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Sodium is not a plant nutrient but it does play a role in soil health. High levels of sodium indicate salinity problems or sodicity problems such as poor soil structure. Excess sodium can also reduce the uptake of other by plants. Note that although we are familiar with sodium in the form of table salt, there are many other salts and thus soil salt content should not be confused with sodium content.

For healthy and productive soil, you should aim for a sodium concentration of less 1.0 meq/100g (meq = milliequivalents - this is a special term used to describe the amount of some elements in soil).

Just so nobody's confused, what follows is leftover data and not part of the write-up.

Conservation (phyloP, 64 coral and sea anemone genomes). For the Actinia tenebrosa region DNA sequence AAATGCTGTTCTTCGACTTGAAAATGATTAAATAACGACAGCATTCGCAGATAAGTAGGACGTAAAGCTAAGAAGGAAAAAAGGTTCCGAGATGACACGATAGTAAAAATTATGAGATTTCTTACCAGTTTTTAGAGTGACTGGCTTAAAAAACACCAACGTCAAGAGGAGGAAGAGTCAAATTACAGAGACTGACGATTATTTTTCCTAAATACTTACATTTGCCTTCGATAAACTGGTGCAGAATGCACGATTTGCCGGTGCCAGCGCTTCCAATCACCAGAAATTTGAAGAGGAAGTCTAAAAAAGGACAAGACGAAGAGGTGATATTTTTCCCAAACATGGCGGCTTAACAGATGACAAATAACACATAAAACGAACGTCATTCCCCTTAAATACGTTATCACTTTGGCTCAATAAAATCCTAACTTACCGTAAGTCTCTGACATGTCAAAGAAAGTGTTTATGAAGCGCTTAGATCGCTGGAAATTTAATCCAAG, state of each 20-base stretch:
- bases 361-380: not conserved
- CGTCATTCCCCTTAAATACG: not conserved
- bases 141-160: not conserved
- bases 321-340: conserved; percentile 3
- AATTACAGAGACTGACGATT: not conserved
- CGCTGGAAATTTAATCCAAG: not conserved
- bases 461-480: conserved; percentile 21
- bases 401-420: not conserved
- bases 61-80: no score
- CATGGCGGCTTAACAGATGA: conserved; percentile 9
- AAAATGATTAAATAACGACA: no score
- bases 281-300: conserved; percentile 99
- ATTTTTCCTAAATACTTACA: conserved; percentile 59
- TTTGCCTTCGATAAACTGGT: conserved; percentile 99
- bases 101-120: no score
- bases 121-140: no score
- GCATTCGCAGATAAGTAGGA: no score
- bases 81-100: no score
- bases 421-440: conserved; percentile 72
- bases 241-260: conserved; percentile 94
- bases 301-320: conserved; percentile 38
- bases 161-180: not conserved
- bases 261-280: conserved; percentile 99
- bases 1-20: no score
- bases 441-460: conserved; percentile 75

High sodium levels can be remediated by watering more frequently and applying gypsum. It is also worth investigating the source of soil sodium. The use of bore water and changes in the level of the water table can affect soil sodium levels. Installing a rainwater tank can be a useful step in preventing contamination of soils with sodium. If your property is on the coast, you will probably need to grow plants that tolerate moderate to high levels of salt.

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